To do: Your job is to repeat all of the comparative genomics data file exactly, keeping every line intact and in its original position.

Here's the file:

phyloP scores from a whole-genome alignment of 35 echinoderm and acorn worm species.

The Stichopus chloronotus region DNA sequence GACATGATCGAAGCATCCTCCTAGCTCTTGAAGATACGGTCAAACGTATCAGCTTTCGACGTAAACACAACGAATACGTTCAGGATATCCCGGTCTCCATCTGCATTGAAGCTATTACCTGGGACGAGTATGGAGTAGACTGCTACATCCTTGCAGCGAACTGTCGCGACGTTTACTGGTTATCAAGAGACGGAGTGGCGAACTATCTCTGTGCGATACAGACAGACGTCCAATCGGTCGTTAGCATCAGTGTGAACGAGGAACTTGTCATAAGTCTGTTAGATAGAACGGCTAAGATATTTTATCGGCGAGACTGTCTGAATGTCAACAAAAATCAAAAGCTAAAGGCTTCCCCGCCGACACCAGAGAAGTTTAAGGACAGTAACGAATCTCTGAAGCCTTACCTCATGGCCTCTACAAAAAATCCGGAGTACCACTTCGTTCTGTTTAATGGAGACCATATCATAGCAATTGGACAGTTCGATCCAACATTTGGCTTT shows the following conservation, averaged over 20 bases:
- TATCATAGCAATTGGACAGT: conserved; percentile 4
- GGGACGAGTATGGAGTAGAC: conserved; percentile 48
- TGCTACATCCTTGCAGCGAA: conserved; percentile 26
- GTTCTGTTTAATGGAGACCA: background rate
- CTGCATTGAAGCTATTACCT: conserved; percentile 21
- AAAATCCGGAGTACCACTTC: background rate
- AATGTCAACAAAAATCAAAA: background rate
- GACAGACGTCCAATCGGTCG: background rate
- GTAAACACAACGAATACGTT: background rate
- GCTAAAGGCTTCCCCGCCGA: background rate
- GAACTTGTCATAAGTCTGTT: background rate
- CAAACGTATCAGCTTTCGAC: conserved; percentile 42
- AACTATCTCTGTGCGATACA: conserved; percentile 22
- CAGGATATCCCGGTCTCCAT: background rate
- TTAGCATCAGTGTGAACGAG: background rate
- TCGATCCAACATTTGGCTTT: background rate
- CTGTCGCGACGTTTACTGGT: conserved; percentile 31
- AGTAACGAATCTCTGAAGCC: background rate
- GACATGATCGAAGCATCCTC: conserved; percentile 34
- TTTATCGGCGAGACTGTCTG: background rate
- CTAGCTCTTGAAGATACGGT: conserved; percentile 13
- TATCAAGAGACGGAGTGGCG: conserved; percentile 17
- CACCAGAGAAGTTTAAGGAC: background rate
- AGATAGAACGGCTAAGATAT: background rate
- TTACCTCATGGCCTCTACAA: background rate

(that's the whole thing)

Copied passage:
phyloP scores from a whole-genome alignment of 35 echinoderm and acorn worm species.

The Stichopus chloronotus region DNA sequence GACATGATCGAAGCATCCTCCTAGCTCTTGAAGATACGGTCAAACGTATCAGCTTTCGACGTAAACACAACGAATACGTTCAGGATATCCCGGTCTCCATCTGCATTGAAGCTATTACCTGGGACGAGTATGGAGTAGACTGCTACATCCTTGCAGCGAACTGTCGCGACGTTTACTGGTTATCAAGAGACGGAGTGGCGAACTATCTCTGTGCGATACAGACAGACGTCCAATCGGTCGTTAGCATCAGTGTGAACGAGGAACTTGTCATAAGTCTGTTAGATAGAACGGCTAAGATATTTTATCGGCGAGACTGTCTGAATGTCAACAAAAATCAAAAGCTAAAGGCTTCCCCGCCGACACCAGAGAAGTTTAAGGACAGTAACGAATCTCTGAAGCCTTACCTCATGGCCTCTACAAAAAATCCGGAGTACCACTTCGTTCTGTTTAATGGAGACCATATCATAGCAATTGGACAGTTCGATCCAACATTTGGCTTT shows the following conservation, averaged over 20 bases:
- TATCATAGCAATTGGACAGT: conserved; percentile 4
- GGGACGAGTATGGAGTAGAC: conserved; percentile 48
- TGCTACATCCTTGCAGCGAA: conserved; percentile 26
- GTTCTGTTTAATGGAGACCA: background rate
- CTGCATTGAAGCTATTACCT: conserved; percentile 21
- AAAATCCGGAGTACCACTTC: background rate
- AATGTCAACAAAAATCAAAA: background rate
- GACAGACGTCCAATCGGTCG: background rate
- GTAAACACAACGAATACGTT: background rate
- GCTAAAGGCTTCCCCGCCGA: background rate
- GAACTTGTCATAAGTCTGTT: background rate
- CAAACGTATCAGCTTTCGAC: conserved; percentile 42
- AACTATCTCTGTGCGATACA: conserved; percentile 22
- CAGGATATCCCGGTCTCCAT: background rate
- TTAGCATCAGTGTGAACGAG: background rate
- TCGATCCAACATTTGGCTTT: background rate
- CTGTCGCGACGTTTACTGGT: conserved; percentile 31
- AGTAACGAATCTCTGAAGCC: background rate
- GACATGATCGAAGCATCCTC: conserved; percentile 34
- TTTATCGGCGAGACTGTCTG: background rate
- CTAGCTCTTGAAGATACGGT: conserved; percentile 13
- TATCAAGAGACGGAGTGGCG: conserved; percentile 17
- CACCAGAGAAGTTTAAGGAC: background rate
- AGATAGAACGGCTAAGATAT: background rate
- TTACCTCATGGCCTCTACAA: background rate